A Small Indiscretion by Jan Ellison

Posted March 8, 2015 by Taryn in Reviews / 0 Comments

A Small Indiscretion by Jan EllisonA Small Indiscretion by Jan Ellison
Published by Random House Publishing Group on January 20th 2015
Genres: Fiction, Literary, Contemporary Women, Thrillers, Suspense
Pages: 352
Format: eBook
Buy on Amazon

“And it was all ancient history now, anyway. Of course it is upon the rubble of ancient history that the present stands.”

I liked this book. It deals with themes forgiveness (especially of self) and the mistakes of the past affecting the future. I wasn’t always anxious to pick it back up, but it was easy to read once I did. There were many beautiful passages.

Why I rated it 3 stars:
* The book is basically Annie Black’s interior monologue and the narrative is a bit jumpy and confusing, especially in the beginning of the book and in the present-day storyline. I read a lot of non-linear narratives (it seems like most modern literary fiction authors use this technique these days), but I have never had to write down a timeline before. It was confusing because there were many varying time markers mentioned in quick succession and not necessarily in chronological order. So much time jumping on a single page!
* The constant allusions to the future became distracting and made the book seem longer than it was, because the events alluded too didn’t happen until a great many chapters later.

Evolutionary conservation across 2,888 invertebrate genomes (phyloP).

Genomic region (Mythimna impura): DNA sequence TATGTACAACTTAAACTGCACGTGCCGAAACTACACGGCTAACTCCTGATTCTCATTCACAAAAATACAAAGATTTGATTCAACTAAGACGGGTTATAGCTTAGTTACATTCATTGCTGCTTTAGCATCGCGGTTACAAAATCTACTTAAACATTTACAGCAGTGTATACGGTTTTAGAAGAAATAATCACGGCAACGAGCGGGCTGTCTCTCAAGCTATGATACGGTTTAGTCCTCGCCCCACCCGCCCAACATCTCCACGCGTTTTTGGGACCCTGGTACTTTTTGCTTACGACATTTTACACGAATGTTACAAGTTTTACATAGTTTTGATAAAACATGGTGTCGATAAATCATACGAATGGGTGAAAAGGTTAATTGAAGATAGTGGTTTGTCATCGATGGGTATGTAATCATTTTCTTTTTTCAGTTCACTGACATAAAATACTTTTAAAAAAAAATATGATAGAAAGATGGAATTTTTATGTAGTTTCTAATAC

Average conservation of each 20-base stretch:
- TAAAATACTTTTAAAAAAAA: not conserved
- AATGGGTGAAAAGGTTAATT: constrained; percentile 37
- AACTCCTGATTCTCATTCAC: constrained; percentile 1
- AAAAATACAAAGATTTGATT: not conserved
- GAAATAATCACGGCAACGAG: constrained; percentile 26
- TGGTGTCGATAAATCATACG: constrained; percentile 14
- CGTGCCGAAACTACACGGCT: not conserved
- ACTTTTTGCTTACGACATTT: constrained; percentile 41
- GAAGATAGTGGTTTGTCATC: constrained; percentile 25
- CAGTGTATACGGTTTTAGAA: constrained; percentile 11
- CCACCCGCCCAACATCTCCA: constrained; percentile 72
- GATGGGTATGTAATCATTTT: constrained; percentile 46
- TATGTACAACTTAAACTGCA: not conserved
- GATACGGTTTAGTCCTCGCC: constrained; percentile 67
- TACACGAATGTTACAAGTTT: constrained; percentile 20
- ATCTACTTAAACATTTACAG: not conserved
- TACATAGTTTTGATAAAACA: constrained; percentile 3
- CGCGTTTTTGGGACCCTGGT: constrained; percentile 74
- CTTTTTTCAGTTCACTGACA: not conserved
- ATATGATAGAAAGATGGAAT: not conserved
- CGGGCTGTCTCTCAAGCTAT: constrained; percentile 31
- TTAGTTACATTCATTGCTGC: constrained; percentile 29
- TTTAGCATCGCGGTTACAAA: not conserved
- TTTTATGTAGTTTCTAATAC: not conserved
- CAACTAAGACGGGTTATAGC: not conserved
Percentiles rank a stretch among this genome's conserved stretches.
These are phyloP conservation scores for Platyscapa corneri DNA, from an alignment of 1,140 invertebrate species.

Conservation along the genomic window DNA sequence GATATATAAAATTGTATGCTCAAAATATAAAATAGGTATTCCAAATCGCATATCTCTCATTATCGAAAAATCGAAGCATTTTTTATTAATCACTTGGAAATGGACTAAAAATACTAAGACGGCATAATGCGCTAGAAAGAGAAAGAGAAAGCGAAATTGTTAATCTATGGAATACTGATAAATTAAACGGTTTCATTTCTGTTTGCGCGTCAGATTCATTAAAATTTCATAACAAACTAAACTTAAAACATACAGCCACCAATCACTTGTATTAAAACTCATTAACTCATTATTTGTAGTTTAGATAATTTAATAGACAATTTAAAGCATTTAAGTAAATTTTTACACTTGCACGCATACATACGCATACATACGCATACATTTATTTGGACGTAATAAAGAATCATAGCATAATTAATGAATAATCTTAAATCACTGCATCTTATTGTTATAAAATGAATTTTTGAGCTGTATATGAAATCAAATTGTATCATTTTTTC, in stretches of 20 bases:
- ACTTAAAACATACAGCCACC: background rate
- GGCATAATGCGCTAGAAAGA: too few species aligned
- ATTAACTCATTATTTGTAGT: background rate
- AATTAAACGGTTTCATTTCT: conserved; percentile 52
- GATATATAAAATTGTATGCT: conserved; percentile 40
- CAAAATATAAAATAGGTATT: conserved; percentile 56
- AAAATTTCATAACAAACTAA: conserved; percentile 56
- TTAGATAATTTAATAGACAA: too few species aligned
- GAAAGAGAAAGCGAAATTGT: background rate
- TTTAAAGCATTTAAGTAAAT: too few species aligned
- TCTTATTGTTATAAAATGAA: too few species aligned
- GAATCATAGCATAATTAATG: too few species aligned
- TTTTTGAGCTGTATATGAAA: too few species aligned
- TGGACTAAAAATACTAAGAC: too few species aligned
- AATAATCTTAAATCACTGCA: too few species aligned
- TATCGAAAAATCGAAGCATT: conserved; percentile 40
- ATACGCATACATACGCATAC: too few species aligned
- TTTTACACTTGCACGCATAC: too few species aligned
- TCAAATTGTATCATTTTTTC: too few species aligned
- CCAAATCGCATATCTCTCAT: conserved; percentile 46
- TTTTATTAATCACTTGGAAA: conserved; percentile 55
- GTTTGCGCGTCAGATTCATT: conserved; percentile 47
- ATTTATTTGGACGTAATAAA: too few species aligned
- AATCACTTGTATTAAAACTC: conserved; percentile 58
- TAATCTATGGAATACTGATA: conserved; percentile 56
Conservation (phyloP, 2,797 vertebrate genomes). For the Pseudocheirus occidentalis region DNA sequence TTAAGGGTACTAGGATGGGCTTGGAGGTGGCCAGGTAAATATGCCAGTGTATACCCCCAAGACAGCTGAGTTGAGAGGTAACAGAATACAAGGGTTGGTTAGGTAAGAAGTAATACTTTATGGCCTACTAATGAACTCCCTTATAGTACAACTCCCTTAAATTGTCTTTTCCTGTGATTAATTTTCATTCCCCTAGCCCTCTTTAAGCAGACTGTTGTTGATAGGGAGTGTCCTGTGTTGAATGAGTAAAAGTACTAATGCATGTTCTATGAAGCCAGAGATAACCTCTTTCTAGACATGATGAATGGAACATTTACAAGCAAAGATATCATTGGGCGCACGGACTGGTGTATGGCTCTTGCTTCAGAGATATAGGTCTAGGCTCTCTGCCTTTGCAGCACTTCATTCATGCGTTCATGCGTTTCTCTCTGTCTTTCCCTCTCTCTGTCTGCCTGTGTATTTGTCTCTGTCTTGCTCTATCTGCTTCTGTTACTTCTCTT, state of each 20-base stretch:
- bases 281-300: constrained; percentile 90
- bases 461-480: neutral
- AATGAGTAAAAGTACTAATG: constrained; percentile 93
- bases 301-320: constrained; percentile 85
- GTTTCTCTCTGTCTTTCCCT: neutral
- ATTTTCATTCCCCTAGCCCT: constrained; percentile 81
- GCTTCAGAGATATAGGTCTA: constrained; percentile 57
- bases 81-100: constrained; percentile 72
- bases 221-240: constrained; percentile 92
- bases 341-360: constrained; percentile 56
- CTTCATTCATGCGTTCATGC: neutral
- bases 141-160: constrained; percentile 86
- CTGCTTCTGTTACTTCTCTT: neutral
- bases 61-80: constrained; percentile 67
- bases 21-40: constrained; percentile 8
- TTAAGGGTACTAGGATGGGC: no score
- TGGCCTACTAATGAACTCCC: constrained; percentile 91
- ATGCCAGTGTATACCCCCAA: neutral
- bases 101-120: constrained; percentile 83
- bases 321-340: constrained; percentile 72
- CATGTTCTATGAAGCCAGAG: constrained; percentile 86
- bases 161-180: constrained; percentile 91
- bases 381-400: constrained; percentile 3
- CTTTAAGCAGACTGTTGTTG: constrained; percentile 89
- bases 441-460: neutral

* The characters weren’t fully fleshed out and I wish we would have gotten to know the husband and son better. I didn’t feel like the son’s story was fully resolved in the end. Annie Black’s actions were frustrating sometimes and I was never really rooting for her. Once the photo arrives on her doorstep, it seems like her 40 year old self instantly reverts to her 20 year old self.
* Because it was written as a letter to her son, anything that was TMI took me out of the story. That eventually becomes a non-issue, but I didn’t know that until the end!
* Pronouns became confusing in passages dealing with the husband and the son.

Despite those issues, I think Ellison’s writing is very engaging. I think if you enjoy this genre (domestic mysteries, bored housewives, etc.), you will enjoy this book. It is a good, lazy weekend read!

“But maybe even that wantonness was forgivable. We are only flesh and blood. We are only chemicals mixing and circuits firing, sometimes in disarray. We are, every last one of us, plagued by useless want.”


Leave a Reply